Speak out your griefs, and boldly.
- Something sticks here
Will choak you else.
- I hope it will.
- Be free, lady;
You have your loving friends about you.
- Dear Merione,
By the unspotted love I ever bore you,
By thine own goodness
- Oh, 'tis gone, 'tis gone, sir;
I am now I know not what; pray ye look not on me;
No name is left me, nothing to inherit,
But that detested, base, and branded
- Speak it,
And how: Diseases of most danger,
Their causes once discovered, are easily cured.
My fair Merione
- I thank your love, sir
When I was fair Merione, unspotted,
Pure, and unblasted in the bud you honour'd,
White, as the heart of truth, then, prince Agenor,
Even their I was not worthy of your favour.
Wretch that I am, less worthy now of pity!
Let no good thing come near me; Virtue fly me;
You that have honest noble names, despise me:
For I am nothing now but a main pestilence,
Able to poison all! Send those unto me
That have forgot their names, ruin'd their fortunes,
Despised their honuurs; those that have been virgins
Ravish'd and wrong'd, and yet dare live to tell it.
- Now it appears too plain.
- Send those sad people
That hate the light, and curse society;
Whose thoughts are graves, and from whose eyes continually
Their melting souls drop out, send those to me;
And when their sorrows are most excellent,
So full that one grief more cannot be added,
My story like a torrent shall devour 'em.
Hark! it must out: But pray stand close together,
And let not all the world hear.
- Speak it boldly.
- And, royal lady, think but charitably!
Your grace has known my breeding.
- Pr'ythee, speak it.
- Is there no stranger here? Send off your servants.
And yet it must be known.I shake.
- Sweet mistress!
- I am abused, basely abused! do you guess yet?
Come close; I'll tell ye plainer; I am whored,
Ravish'd, and robb'd of honour!
- Oh, the devil!
- What hellish slave was this?
- A wretch, a wretch,
A damn'd wretch! Do you know the villain, lady?
- Not by guess?
- Oh, no.
- It must be known.
- Where was the place ?
- I know not neither.
- Oh, Heaven!
Is this the happy time? my hope to this come?
- Neither the man nor circumstances?
- His tongue,
Did you not hear his tongue? no voice?
- None, none, sir:
All I know of him was his violence.
- How came you hither, sweet?
- I know not neither.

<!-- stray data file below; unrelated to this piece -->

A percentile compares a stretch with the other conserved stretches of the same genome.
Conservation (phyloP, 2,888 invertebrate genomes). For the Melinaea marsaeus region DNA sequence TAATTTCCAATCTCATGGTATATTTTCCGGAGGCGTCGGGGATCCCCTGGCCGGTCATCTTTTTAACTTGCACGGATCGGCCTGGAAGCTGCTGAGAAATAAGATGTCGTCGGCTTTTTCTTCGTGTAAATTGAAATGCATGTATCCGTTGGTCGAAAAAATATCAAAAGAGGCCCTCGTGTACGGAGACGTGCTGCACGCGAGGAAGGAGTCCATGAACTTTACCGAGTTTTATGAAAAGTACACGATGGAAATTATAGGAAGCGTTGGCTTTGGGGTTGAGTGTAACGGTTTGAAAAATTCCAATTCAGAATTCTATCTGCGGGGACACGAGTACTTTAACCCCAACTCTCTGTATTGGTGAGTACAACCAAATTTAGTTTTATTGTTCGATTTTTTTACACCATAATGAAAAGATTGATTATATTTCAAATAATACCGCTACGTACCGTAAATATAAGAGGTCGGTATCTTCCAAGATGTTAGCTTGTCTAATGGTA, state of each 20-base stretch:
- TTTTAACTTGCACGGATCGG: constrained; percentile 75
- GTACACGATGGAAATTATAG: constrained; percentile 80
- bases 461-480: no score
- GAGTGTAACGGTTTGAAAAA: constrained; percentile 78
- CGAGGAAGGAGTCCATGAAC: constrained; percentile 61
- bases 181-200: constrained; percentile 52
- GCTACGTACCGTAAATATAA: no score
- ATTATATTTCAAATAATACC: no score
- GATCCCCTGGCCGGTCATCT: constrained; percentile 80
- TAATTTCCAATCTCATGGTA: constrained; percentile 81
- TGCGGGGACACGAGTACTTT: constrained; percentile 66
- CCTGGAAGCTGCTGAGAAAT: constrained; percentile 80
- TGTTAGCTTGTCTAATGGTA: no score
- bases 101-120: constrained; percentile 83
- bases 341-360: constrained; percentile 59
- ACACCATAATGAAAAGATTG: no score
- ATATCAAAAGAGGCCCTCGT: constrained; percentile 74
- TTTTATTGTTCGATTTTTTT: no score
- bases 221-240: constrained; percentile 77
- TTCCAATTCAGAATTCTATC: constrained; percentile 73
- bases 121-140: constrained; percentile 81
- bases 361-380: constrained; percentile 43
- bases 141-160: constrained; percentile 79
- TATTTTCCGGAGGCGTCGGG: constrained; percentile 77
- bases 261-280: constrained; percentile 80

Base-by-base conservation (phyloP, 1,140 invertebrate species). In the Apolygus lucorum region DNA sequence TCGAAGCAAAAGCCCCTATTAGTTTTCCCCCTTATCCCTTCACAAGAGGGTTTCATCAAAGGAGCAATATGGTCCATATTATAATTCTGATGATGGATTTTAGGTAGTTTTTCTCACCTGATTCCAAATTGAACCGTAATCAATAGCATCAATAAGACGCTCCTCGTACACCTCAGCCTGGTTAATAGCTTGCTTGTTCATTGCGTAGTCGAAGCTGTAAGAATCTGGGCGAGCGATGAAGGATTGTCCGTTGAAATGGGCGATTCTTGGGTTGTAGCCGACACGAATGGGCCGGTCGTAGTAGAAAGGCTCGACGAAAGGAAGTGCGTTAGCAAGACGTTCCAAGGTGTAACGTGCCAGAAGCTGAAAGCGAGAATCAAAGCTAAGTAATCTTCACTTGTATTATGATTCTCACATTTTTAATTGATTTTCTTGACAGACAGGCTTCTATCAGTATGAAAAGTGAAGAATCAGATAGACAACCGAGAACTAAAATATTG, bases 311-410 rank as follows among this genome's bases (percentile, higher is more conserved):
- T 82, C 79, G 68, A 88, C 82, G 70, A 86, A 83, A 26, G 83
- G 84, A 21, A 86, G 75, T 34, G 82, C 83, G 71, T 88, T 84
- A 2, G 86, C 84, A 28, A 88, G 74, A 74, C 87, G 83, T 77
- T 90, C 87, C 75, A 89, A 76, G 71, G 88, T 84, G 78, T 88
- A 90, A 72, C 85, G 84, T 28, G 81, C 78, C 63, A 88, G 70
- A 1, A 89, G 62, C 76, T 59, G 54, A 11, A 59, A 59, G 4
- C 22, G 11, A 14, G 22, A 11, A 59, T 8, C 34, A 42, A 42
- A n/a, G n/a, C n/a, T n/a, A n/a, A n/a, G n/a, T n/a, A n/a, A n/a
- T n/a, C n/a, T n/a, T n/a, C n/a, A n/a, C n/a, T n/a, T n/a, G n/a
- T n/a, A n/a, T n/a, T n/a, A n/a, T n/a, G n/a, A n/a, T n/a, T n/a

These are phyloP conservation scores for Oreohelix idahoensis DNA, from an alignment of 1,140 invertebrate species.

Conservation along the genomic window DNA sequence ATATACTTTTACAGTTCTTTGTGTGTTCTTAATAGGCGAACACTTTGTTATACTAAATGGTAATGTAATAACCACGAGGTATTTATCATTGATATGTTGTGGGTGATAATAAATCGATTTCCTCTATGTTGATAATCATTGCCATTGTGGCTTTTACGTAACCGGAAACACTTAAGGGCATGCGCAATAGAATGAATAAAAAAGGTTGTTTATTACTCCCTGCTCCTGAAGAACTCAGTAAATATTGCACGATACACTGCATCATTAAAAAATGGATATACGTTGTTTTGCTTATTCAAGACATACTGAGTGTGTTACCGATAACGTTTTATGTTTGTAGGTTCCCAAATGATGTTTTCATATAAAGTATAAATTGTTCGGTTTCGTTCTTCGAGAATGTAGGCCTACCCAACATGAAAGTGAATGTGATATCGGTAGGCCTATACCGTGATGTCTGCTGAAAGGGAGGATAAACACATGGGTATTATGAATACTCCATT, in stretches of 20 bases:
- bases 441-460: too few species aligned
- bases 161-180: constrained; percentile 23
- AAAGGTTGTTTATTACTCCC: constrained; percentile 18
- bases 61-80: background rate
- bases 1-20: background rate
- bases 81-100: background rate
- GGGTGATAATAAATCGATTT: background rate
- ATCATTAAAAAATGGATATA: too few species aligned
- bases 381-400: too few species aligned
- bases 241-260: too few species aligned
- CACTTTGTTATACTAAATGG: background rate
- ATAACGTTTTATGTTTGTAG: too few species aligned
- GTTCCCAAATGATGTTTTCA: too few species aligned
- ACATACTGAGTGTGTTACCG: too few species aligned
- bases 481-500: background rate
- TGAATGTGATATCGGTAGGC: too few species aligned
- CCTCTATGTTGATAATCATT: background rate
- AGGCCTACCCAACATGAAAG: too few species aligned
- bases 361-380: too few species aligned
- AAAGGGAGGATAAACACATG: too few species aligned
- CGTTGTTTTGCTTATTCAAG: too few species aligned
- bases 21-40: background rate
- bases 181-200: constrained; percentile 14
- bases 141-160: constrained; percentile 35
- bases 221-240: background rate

- A cunning piece of villainy.
- All I remember
Is only this: Going to Vesta's temple,
To give the goddess my last virgin prayers,
Near to that place I was suddenly surprised,
By five or six disguised, and from thence violently
To my dishonour baled: That act perform'd,
Brought back; but how, or whither, till I waked here
- This is so monstrous, the gods cannot suffer it;
I have not read, in all the villainies
Committed by the most obdurate rascals,
An act so truly impious.
- 'Would I knew him!
- He must be known; the devil cannot hide him.
- If all the art I have, or power, can do it,
He shall be found; and such a way of justice
Inflicted on himA lady wrong'd in my court?
And this way robb'd and ruin'd?
- Be contented, madam;
If he be above ground, I will have him.
- Fair virtuous maid, take comfort yet, and flourish,
In my love flourish; the stain was forced upon you,
None of your will's, nor yours. Rise, and rise mine still,
And rise the same white, sweet, fair soul, I loved ye;
Take me the same.
- I kneel and thank you, sir;
And I must say you are truly honourable,
And dare confess my will yet still a virgin:
But so unfit and weak a cabinet
To keep your love and virtue in am I now,
That have been forced and broken, lost my lustre
I mean this body, so corrupt a volume,
For you to study goodness in, and honour,
I shall entreat your grace, confer that happiness
Upon a beauty sorrow never saw yet.
And when this grief shall kill me, (as it must do)
Only remember yet you had such a mistress;
And if vou then dare slied a tear, yet honour me.
Good gentlemen, express your pities to me,
In seeking out this villainy. And my last suit
Is to your grace, that I may have your favour
To live a poor recluse nun with this lady,
From court and company, till Heaven shall hear me,
And send me comfort, or death end my misery.
- Take your own will; my very heart bleeds for thee.
- Farewell, Merione! since I have not thee,
I'll wed thy goodness, and thy memory.
- And I her fair revenge.
- Away; let's follow it;
For he's so rank i' th'wind we cannot miss him.